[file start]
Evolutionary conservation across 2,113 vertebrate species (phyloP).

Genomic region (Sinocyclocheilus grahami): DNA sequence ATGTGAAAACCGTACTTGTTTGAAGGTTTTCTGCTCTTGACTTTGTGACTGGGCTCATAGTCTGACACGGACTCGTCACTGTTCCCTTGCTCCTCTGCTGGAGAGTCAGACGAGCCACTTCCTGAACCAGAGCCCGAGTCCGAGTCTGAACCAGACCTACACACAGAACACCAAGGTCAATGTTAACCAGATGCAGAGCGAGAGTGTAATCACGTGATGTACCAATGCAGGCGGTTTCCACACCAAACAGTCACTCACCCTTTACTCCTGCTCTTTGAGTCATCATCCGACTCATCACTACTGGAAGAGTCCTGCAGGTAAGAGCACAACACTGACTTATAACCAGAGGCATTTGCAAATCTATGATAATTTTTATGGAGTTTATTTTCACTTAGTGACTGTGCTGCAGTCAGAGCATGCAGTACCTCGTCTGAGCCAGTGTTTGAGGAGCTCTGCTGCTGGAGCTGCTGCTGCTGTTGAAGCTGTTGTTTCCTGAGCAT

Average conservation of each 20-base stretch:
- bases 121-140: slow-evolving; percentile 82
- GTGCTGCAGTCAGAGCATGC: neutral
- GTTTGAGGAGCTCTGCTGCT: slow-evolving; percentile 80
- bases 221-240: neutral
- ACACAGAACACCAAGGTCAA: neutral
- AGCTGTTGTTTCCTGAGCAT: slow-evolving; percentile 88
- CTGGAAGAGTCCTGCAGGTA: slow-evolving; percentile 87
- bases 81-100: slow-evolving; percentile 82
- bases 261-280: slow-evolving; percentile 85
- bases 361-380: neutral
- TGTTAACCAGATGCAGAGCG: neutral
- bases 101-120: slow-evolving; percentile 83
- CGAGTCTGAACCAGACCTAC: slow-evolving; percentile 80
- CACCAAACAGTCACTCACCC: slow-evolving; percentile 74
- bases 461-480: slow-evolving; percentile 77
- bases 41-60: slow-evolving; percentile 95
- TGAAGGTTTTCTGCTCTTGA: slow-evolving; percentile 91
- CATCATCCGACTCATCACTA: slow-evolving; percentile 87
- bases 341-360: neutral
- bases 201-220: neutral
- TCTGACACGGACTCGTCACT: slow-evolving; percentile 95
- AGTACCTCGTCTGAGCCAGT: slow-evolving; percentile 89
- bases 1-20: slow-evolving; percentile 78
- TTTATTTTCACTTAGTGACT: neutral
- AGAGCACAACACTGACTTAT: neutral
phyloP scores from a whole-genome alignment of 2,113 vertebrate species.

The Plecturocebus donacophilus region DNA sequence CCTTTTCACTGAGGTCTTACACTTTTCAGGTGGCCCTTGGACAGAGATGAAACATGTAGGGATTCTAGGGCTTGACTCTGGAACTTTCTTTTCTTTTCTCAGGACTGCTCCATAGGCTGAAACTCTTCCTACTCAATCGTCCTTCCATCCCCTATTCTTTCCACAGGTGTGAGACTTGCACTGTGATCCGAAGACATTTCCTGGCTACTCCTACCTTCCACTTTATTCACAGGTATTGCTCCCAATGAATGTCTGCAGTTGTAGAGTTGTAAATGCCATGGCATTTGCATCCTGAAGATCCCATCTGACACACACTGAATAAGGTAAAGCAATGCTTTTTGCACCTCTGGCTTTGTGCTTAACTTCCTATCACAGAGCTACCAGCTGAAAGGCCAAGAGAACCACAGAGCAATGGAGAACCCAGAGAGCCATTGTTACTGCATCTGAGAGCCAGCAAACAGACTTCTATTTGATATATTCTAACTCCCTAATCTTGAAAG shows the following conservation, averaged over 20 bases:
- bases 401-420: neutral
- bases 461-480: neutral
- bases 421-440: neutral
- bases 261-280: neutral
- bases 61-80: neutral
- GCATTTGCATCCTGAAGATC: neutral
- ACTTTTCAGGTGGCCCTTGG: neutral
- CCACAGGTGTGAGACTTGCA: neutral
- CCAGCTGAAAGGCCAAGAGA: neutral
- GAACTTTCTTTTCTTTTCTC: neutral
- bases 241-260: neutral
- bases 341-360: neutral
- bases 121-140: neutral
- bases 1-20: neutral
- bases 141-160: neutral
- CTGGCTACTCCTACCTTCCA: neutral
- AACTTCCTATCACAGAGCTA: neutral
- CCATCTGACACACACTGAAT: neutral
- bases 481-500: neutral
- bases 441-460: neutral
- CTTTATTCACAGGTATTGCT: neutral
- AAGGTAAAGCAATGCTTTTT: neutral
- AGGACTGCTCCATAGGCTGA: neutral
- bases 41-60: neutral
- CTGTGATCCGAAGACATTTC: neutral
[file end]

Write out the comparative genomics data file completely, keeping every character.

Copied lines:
Evolutionary conservation across 2,113 vertebrate species (phyloP).

Genomic region (Sinocyclocheilus grahami): DNA sequence ATGTGAAAACCGTACTTGTTTGAAGGTTTTCTGCTCTTGACTTTGTGACTGGGCTCATAGTCTGACACGGACTCGTCACTGTTCCCTTGCTCCTCTGCTGGAGAGTCAGACGAGCCACTTCCTGAACCAGAGCCCGAGTCCGAGTCTGAACCAGACCTACACACAGAACACCAAGGTCAATGTTAACCAGATGCAGAGCGAGAGTGTAATCACGTGATGTACCAATGCAGGCGGTTTCCACACCAAACAGTCACTCACCCTTTACTCCTGCTCTTTGAGTCATCATCCGACTCATCACTACTGGAAGAGTCCTGCAGGTAAGAGCACAACACTGACTTATAACCAGAGGCATTTGCAAATCTATGATAATTTTTATGGAGTTTATTTTCACTTAGTGACTGTGCTGCAGTCAGAGCATGCAGTACCTCGTCTGAGCCAGTGTTTGAGGAGCTCTGCTGCTGGAGCTGCTGCTGCTGTTGAAGCTGTTGTTTCCTGAGCAT

Average conservation of each 20-base stretch:
- bases 121-140: slow-evolving; percentile 82
- GTGCTGCAGTCAGAGCATGC: neutral
- GTTTGAGGAGCTCTGCTGCT: slow-evolving; percentile 80
- bases 221-240: neutral
- ACACAGAACACCAAGGTCAA: neutral
- AGCTGTTGTTTCCTGAGCAT: slow-evolving; percentile 88
- CTGGAAGAGTCCTGCAGGTA: slow-evolving; percentile 87
- bases 81-100: slow-evolving; percentile 82
- bases 261-280: slow-evolving; percentile 85
- bases 361-380: neutral
- TGTTAACCAGATGCAGAGCG: neutral
- bases 101-120: slow-evolving; percentile 83
- CGAGTCTGAACCAGACCTAC: slow-evolving; percentile 80
- CACCAAACAGTCACTCACCC: slow-evolving; percentile 74
- bases 461-480: slow-evolving; percentile 77
- bases 41-60: slow-evolving; percentile 95
- TGAAGGTTTTCTGCTCTTGA: slow-evolving; percentile 91
- CATCATCCGACTCATCACTA: slow-evolving; percentile 87
- bases 341-360: neutral
- bases 201-220: neutral
- TCTGACACGGACTCGTCACT: slow-evolving; percentile 95
- AGTACCTCGTCTGAGCCAGT: slow-evolving; percentile 89
- bases 1-20: slow-evolving; percentile 78
- TTTATTTTCACTTAGTGACT: neutral
- AGAGCACAACACTGACTTAT: neutral
phyloP scores from a whole-genome alignment of 2,113 vertebrate species.

The Plecturocebus donacophilus region DNA sequence CCTTTTCACTGAGGTCTTACACTTTTCAGGTGGCCCTTGGACAGAGATGAAACATGTAGGGATTCTAGGGCTTGACTCTGGAACTTTCTTTTCTTTTCTCAGGACTGCTCCATAGGCTGAAACTCTTCCTACTCAATCGTCCTTCCATCCCCTATTCTTTCCACAGGTGTGAGACTTGCACTGTGATCCGAAGACATTTCCTGGCTACTCCTACCTTCCACTTTATTCACAGGTATTGCTCCCAATGAATGTCTGCAGTTGTAGAGTTGTAAATGCCATGGCATTTGCATCCTGAAGATCCCATCTGACACACACTGAATAAGGTAAAGCAATGCTTTTTGCACCTCTGGCTTTGTGCTTAACTTCCTATCACAGAGCTACCAGCTGAAAGGCCAAGAGAACCACAGAGCAATGGAGAACCCAGAGAGCCATTGTTACTGCATCTGAGAGCCAGCAAACAGACTTCTATTTGATATATTCTAACTCCCTAATCTTGAAAG shows the following conservation, averaged over 20 bases:
- bases 401-420: neutral
- bases 461-480: neutral
- bases 421-440: neutral
- bases 261-280: neutral
- bases 61-80: neutral
- GCATTTGCATCCTGAAGATC: neutral
- ACTTTTCAGGTGGCCCTTGG: neutral
- CCACAGGTGTGAGACTTGCA: neutral
- CCAGCTGAAAGGCCAAGAGA: neutral
- GAACTTTCTTTTCTTTTCTC: neutral
- bases 241-260: neutral
- bases 341-360: neutral
- bases 121-140: neutral
- bases 1-20: neutral
- bases 141-160: neutral
- CTGGCTACTCCTACCTTCCA: neutral
- AACTTCCTATCACAGAGCTA: neutral
- CCATCTGACACACACTGAAT: neutral
- bases 481-500: neutral
- bases 441-460: neutral
- CTTTATTCACAGGTATTGCT: neutral
- AAGGTAAAGCAATGCTTTTT: neutral
- AGGACTGCTCCATAGGCTGA: neutral
- bases 41-60: neutral
- CTGTGATCCGAAGACATTTC: neutral